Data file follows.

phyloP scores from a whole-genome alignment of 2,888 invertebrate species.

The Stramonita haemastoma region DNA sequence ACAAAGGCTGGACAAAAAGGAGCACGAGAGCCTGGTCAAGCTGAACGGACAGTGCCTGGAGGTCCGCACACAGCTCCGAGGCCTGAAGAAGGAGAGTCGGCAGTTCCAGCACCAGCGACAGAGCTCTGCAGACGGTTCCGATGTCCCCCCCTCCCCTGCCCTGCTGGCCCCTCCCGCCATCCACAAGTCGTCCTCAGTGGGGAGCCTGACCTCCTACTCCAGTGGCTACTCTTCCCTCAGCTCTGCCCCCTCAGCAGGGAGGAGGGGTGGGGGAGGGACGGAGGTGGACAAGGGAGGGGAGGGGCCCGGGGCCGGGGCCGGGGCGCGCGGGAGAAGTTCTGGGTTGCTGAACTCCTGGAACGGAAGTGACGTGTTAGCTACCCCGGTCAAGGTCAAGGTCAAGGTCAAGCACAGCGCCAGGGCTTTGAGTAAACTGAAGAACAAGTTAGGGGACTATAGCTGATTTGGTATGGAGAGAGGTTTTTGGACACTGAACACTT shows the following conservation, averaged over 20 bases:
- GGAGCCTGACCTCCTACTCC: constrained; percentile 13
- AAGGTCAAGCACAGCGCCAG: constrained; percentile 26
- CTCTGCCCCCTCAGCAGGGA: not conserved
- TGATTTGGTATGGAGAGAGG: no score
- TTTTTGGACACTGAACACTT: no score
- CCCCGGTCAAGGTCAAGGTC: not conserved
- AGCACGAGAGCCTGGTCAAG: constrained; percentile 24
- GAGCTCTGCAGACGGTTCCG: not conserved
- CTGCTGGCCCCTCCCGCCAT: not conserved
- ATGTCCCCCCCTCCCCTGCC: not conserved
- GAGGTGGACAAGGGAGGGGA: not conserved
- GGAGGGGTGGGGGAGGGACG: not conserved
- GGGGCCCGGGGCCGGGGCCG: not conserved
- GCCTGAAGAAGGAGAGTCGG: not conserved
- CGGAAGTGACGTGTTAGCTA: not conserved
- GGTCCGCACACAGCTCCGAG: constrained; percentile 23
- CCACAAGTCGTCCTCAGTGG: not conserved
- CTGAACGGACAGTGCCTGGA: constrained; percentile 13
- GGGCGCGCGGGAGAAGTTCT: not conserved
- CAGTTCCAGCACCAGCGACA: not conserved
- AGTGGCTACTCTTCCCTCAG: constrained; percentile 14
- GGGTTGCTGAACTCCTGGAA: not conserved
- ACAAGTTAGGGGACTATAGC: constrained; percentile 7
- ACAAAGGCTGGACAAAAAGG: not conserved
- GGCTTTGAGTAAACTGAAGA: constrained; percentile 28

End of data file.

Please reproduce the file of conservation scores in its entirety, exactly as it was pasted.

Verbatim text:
phyloP scores from a whole-genome alignment of 2,888 invertebrate species.

The Stramonita haemastoma region DNA sequence ACAAAGGCTGGACAAAAAGGAGCACGAGAGCCTGGTCAAGCTGAACGGACAGTGCCTGGAGGTCCGCACACAGCTCCGAGGCCTGAAGAAGGAGAGTCGGCAGTTCCAGCACCAGCGACAGAGCTCTGCAGACGGTTCCGATGTCCCCCCCTCCCCTGCCCTGCTGGCCCCTCCCGCCATCCACAAGTCGTCCTCAGTGGGGAGCCTGACCTCCTACTCCAGTGGCTACTCTTCCCTCAGCTCTGCCCCCTCAGCAGGGAGGAGGGGTGGGGGAGGGACGGAGGTGGACAAGGGAGGGGAGGGGCCCGGGGCCGGGGCCGGGGCGCGCGGGAGAAGTTCTGGGTTGCTGAACTCCTGGAACGGAAGTGACGTGTTAGCTACCCCGGTCAAGGTCAAGGTCAAGGTCAAGCACAGCGCCAGGGCTTTGAGTAAACTGAAGAACAAGTTAGGGGACTATAGCTGATTTGGTATGGAGAGAGGTTTTTGGACACTGAACACTT shows the following conservation, averaged over 20 bases:
- GGAGCCTGACCTCCTACTCC: constrained; percentile 13
- AAGGTCAAGCACAGCGCCAG: constrained; percentile 26
- CTCTGCCCCCTCAGCAGGGA: not conserved
- TGATTTGGTATGGAGAGAGG: no score
- TTTTTGGACACTGAACACTT: no score
- CCCCGGTCAAGGTCAAGGTC: not conserved
- AGCACGAGAGCCTGGTCAAG: constrained; percentile 24
- GAGCTCTGCAGACGGTTCCG: not conserved
- CTGCTGGCCCCTCCCGCCAT: not conserved
- ATGTCCCCCCCTCCCCTGCC: not conserved
- GAGGTGGACAAGGGAGGGGA: not conserved
- GGAGGGGTGGGGGAGGGACG: not conserved
- GGGGCCCGGGGCCGGGGCCG: not conserved
- GCCTGAAGAAGGAGAGTCGG: not conserved
- CGGAAGTGACGTGTTAGCTA: not conserved
- GGTCCGCACACAGCTCCGAG: constrained; percentile 23
- CCACAAGTCGTCCTCAGTGG: not conserved
- CTGAACGGACAGTGCCTGGA: constrained; percentile 13
- GGGCGCGCGGGAGAAGTTCT: not conserved
- CAGTTCCAGCACCAGCGACA: not conserved
- AGTGGCTACTCTTCCCTCAG: constrained; percentile 14
- GGGTTGCTGAACTCCTGGAA: not conserved
- ACAAGTTAGGGGACTATAGC: constrained; percentile 7
- ACAAAGGCTGGACAAAAAGG: not conserved
- GGCTTTGAGTAAACTGAAGA: constrained; percentile 28